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Shoplifting can lead to misdemeanor or felony charges

It may not seem like something serious, but taking anything from a store, even something as minor as a cup of coffee from a café or a t-shirt off a rack, can lead to shoplifting charges. Many store owners are strict on their shoplifting policies, so much so that even minor offenses that could be easily paid for will be prosecuted instead.

There is such a thing as accidentally shoplifting. For example, you might start carrying around a few pieces of clothing with you, put several back and forget to hang back up a bag you had placed on your shoulder. You might grab a drink and sandwich from a store and forget to cover the cost of the drink when you’re at the register. These accidents shouldn’t result in charges, but in some cases, the store owner may accuse you and attempt to have you arrested.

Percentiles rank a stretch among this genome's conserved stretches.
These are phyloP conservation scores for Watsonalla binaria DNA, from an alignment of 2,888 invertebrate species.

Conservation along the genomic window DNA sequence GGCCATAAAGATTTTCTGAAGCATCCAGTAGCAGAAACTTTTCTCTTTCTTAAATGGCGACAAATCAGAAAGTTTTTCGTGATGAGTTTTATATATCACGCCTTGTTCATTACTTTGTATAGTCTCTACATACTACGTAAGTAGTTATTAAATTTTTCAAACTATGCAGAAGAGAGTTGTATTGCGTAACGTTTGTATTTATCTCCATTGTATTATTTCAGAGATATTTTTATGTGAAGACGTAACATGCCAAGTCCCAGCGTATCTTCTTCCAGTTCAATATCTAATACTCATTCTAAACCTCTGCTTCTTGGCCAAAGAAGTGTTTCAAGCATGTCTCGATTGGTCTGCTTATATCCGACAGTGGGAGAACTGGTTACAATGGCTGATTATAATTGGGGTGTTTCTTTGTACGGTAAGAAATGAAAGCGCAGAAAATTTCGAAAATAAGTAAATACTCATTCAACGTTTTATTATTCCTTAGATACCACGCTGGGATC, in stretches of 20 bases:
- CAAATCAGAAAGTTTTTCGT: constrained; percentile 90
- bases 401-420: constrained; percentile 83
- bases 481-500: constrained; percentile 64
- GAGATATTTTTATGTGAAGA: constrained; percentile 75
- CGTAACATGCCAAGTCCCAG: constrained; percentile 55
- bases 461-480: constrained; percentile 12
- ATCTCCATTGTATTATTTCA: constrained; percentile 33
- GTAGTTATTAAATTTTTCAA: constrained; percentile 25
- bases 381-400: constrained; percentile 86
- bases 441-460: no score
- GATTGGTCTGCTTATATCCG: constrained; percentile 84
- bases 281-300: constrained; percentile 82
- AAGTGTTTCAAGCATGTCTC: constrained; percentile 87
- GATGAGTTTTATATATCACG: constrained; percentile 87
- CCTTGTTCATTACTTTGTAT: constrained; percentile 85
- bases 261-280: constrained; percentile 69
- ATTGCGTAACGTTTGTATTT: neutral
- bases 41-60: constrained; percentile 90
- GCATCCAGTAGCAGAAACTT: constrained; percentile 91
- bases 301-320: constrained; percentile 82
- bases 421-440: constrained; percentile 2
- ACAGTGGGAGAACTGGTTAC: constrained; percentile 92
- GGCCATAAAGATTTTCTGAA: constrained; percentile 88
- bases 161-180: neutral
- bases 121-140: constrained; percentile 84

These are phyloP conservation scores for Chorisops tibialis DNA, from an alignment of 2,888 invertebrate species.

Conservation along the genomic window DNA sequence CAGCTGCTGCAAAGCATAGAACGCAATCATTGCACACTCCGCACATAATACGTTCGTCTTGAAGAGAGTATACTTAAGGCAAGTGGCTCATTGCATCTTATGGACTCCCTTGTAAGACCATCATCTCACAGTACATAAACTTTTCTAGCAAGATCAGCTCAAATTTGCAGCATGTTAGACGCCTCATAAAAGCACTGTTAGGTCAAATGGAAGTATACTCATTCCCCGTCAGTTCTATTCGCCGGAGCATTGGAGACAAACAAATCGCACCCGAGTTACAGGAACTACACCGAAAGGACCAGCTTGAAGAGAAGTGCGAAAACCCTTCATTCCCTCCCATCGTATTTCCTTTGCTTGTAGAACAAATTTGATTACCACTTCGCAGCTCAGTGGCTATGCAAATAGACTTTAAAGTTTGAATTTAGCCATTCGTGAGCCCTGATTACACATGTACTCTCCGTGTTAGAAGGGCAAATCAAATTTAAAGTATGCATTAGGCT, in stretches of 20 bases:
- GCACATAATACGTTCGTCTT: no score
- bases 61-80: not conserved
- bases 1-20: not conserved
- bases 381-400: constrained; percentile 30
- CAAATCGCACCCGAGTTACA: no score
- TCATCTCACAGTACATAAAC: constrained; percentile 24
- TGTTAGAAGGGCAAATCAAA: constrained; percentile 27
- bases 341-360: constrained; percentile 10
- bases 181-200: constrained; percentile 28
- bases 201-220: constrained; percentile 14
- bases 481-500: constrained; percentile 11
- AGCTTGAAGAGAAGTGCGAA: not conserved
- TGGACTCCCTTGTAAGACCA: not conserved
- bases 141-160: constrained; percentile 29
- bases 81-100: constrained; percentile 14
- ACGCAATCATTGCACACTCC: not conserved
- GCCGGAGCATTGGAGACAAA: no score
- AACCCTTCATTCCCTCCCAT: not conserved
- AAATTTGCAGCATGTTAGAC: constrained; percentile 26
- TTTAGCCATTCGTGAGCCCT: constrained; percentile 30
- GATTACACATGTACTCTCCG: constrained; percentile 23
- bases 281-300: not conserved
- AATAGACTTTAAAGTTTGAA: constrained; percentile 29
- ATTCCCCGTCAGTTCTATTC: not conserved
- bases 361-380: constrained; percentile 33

Shoplifting defined

In Maryland, shoplifting is a crime that requires that the accused shoplifter willfully stole an item to deprive the owner of property or payment for the property. They must also attempt to abandon, conceal or use the property in such a way that the owner of that property would be deprived. As an example, if you pick up something you want from the store, walk out, put it down outside the store and are stopped, you could still be charged for shoplifting the abandoned item.

Concealing an item in store could be shoplifting as well. For instance, placing a drink into your purse to carry it while you shop for other items could result in accusations of shoplifting.

What are Maryland’s shoplifting penalties?

Shoplifting items worth under $100 could lead to misdemeanor charges, up to $500 in penalties and 90 days in prison. For under $1,000 but over $100, you can face up to 18 months in prison and $500 in fines. For shoplifting over $1,000, the crime becomes a felony.

It’s vital to protect yourself if you’re accused of shoplifting. Accidents happen and mistakes are made. It is essential that you take the accusations seriously and fight back to protect your rights.